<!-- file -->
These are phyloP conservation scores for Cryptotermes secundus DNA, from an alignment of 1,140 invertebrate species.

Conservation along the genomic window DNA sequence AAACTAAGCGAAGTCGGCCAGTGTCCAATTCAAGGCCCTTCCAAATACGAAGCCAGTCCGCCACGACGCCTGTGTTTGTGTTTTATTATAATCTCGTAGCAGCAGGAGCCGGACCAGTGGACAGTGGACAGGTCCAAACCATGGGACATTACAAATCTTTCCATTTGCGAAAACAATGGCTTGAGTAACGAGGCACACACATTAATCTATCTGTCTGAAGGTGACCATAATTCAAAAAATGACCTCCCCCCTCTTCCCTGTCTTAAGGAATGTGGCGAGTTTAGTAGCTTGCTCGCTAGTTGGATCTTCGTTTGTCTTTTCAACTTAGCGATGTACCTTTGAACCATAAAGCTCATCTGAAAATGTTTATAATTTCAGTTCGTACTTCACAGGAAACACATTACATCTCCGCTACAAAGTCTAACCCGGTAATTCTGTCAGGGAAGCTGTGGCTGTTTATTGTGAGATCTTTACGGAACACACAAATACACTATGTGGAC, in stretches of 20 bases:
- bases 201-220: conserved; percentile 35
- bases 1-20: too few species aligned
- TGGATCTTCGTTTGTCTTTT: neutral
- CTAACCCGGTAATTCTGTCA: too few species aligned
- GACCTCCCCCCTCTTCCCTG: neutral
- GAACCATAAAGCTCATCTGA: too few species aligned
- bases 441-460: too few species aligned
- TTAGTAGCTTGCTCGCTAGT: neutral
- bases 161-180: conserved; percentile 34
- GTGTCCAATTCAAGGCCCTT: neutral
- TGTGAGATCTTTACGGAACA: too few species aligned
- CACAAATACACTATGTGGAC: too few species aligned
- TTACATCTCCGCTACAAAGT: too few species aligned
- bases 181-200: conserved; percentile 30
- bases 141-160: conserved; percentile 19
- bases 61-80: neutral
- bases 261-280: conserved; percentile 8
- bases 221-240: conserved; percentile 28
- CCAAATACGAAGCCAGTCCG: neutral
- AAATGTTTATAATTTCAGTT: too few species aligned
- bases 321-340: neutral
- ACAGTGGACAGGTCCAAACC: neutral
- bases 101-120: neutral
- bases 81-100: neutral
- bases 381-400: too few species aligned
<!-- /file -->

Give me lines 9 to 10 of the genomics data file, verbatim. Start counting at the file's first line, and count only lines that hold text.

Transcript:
- bases 441-460: too few species aligned
- TTAGTAGCTTGCTCGCTAGT: neutral